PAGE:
Goldenberg, C., Gallimore, R., Reese, L., &Garnier, H. (2001). Cause or effect? A longitudinal study of immigrant Latino parents’ aspirations and expectations, and their children’s school performance. American Educational Research Journal, 38(3), 547-582. YES

Link
https://www.sedl.org/connections/resources/citations/166.html
The study takes into account the relationship between the children’s performance and the inspiration and aspirations from their parents, with respect to their performance in school and social life. The way a child od raised with respect to the expectations of the parents greatly influences the performance of the child. Based on the case studies on the Latino and American students, conducted, the results showed that parents often desire that their children perform well at all levels of studies. From kindergarten through sixth grade. The study showed the importance of interventions as that improved learning in schools and hence performance by the students.
4. Bibliographic Information
Hoglund, W., Jones, S., Brown, J., &Aber, J. (n.d). The Evocative Influence of Child Academic and Social-Emotional Adjustment on Parent Involvement in Inner-City Schools. Journal Of Educational Psychology, 107(2), 517-532. YES

Link
https://eric.ed.gov/?id=EJ1061909

Annotation
The study looks into the models of the directional relationship between parent involvement in schooling and their children adjustment. The way parents contribute to prospective child change. The child adjustment model examines the proposition that children’s adjustment affects potential parent involvement in schooling. Economic hardship also contributed to variation in levels of parent participation and child adjustment, with child adjustment mediating the effects of economic hardship on parent involvement.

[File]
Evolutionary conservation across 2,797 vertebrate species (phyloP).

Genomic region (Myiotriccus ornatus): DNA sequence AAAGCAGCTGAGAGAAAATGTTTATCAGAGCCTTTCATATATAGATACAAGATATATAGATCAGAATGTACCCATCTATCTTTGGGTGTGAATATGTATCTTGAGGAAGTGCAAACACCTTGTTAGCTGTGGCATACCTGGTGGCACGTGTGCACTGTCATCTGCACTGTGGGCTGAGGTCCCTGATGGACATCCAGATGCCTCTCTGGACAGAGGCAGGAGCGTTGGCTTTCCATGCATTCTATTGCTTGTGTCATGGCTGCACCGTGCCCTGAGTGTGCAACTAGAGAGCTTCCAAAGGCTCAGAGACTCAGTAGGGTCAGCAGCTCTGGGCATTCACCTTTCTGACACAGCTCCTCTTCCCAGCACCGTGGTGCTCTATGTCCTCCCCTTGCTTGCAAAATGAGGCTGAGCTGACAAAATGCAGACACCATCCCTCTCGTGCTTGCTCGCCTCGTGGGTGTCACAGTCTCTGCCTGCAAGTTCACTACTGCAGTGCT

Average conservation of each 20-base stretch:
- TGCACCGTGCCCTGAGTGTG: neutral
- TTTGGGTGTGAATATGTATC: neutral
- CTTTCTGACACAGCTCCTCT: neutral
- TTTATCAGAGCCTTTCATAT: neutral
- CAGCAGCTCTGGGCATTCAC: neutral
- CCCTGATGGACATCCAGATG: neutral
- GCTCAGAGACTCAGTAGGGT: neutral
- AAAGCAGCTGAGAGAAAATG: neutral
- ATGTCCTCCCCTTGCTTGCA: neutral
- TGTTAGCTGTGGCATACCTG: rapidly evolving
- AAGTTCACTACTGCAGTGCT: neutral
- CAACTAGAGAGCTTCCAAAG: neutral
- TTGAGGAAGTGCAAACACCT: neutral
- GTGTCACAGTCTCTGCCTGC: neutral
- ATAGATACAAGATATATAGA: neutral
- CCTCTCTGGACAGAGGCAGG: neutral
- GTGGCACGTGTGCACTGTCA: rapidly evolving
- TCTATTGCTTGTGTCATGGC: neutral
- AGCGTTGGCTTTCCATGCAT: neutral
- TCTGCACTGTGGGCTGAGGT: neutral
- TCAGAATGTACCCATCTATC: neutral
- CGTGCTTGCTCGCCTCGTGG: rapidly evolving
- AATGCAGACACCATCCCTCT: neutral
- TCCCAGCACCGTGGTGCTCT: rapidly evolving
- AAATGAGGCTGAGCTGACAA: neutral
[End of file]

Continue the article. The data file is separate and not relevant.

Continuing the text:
5. Bibliographic Information
McNeal, R. B. (1999). Parental involvement as social capital: Differential effectiveness on science achievement, truancy, and dropping out. Social forces, 78(1), 117-144. YES

Link
https://www.sedl.org/connections/resources/citations/82.html
Annotation
This study entails how parents involve their kids conceptually and examines how it affects individual outcomes (e.g. sci and behavioral outcomes. This research found that social capital (parent involvement) is associated with enhanced student achievement and less deviant behavior for traditionally advantaged segments of the population. Comparable levels of parent participation in lower socioeconomic status families get comparatively smaller results. The researcher speculates that it may be because the types of contacts reported in these data are reactive and that teachers are more prone to contact parents about behavior problems than about achievement.
6. Bibliographic Information
Kernan, M. (2012). Parental Involvement in Early Learning. A Review of Research, Policy and Good Practice. International Child Development Initiative (ICDI) Leiden on behalf of the Barnard van Leer Foundation, The Hague.

Link
http://icdi.nl/media/uploads/publications/parental-involvement-in-early-learning.pdf
Annotation
The research was carried out with an aim to examine the impact that parental involvement has on the academic performance of a child and hence determine whether there is need to involve parents in children’s early literacy. The study was conducted on parents and children from different child care centers in Netherlands. The researchers concluded that there is need for parental involvement due to the enormous influence that involvement of parents in children’s early literacy has on children’s academic performance. Parents should acknowledge the role they play on the cognitive development of their children.